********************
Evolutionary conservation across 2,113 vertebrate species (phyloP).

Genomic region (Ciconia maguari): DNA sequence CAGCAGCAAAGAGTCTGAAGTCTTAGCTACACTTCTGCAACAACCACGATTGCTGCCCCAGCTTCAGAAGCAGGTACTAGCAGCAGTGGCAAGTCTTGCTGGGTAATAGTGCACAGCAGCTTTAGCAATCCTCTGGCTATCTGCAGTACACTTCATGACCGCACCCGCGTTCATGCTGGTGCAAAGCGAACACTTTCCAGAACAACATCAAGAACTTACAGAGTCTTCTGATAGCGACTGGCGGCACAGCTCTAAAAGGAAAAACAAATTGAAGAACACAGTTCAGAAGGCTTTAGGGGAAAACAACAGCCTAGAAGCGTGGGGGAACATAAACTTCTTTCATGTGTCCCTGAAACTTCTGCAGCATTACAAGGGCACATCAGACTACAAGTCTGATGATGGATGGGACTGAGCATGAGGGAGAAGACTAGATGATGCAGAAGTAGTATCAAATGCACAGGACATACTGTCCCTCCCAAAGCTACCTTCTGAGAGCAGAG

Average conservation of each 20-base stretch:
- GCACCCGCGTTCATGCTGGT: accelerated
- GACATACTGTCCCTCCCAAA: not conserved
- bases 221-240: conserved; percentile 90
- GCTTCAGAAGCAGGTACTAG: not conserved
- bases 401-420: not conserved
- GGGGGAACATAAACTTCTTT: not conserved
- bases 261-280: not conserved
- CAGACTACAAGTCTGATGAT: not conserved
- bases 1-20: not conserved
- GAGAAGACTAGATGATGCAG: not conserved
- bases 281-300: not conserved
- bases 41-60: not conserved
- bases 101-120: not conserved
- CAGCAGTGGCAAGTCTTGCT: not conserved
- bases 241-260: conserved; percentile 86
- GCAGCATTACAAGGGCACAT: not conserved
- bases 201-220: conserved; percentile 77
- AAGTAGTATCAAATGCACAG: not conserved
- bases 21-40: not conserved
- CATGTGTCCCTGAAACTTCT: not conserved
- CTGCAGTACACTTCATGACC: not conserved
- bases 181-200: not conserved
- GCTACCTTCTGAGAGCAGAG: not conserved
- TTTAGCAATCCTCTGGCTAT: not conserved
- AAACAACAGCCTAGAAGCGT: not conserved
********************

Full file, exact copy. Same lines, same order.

Evolutionary conservation across 2,113 vertebrate species (phyloP).

Genomic region (Ciconia maguari): DNA sequence CAGCAGCAAAGAGTCTGAAGTCTTAGCTACACTTCTGCAACAACCACGATTGCTGCCCCAGCTTCAGAAGCAGGTACTAGCAGCAGTGGCAAGTCTTGCTGGGTAATAGTGCACAGCAGCTTTAGCAATCCTCTGGCTATCTGCAGTACACTTCATGACCGCACCCGCGTTCATGCTGGTGCAAAGCGAACACTTTCCAGAACAACATCAAGAACTTACAGAGTCTTCTGATAGCGACTGGCGGCACAGCTCTAAAAGGAAAAACAAATTGAAGAACACAGTTCAGAAGGCTTTAGGGGAAAACAACAGCCTAGAAGCGTGGGGGAACATAAACTTCTTTCATGTGTCCCTGAAACTTCTGCAGCATTACAAGGGCACATCAGACTACAAGTCTGATGATGGATGGGACTGAGCATGAGGGAGAAGACTAGATGATGCAGAAGTAGTATCAAATGCACAGGACATACTGTCCCTCCCAAAGCTACCTTCTGAGAGCAGAG

Average conservation of each 20-base stretch:
- GCACCCGCGTTCATGCTGGT: accelerated
- GACATACTGTCCCTCCCAAA: not conserved
- bases 221-240: conserved; percentile 90
- GCTTCAGAAGCAGGTACTAG: not conserved
- bases 401-420: not conserved
- GGGGGAACATAAACTTCTTT: not conserved
- bases 261-280: not conserved
- CAGACTACAAGTCTGATGAT: not conserved
- bases 1-20: not conserved
- GAGAAGACTAGATGATGCAG: not conserved
- bases 281-300: not conserved
- bases 41-60: not conserved
- bases 101-120: not conserved
- CAGCAGTGGCAAGTCTTGCT: not conserved
- bases 241-260: conserved; percentile 86
- GCAGCATTACAAGGGCACAT: not conserved
- bases 201-220: conserved; percentile 77
- AAGTAGTATCAAATGCACAG: not conserved
- bases 21-40: not conserved
- CATGTGTCCCTGAAACTTCT: not conserved
- CTGCAGTACACTTCATGACC: not conserved
- bases 181-200: not conserved
- GCTACCTTCTGAGAGCAGAG: not conserved
- TTTAGCAATCCTCTGGCTAT: not conserved
- AAACAACAGCCTAGAAGCGT: not conserved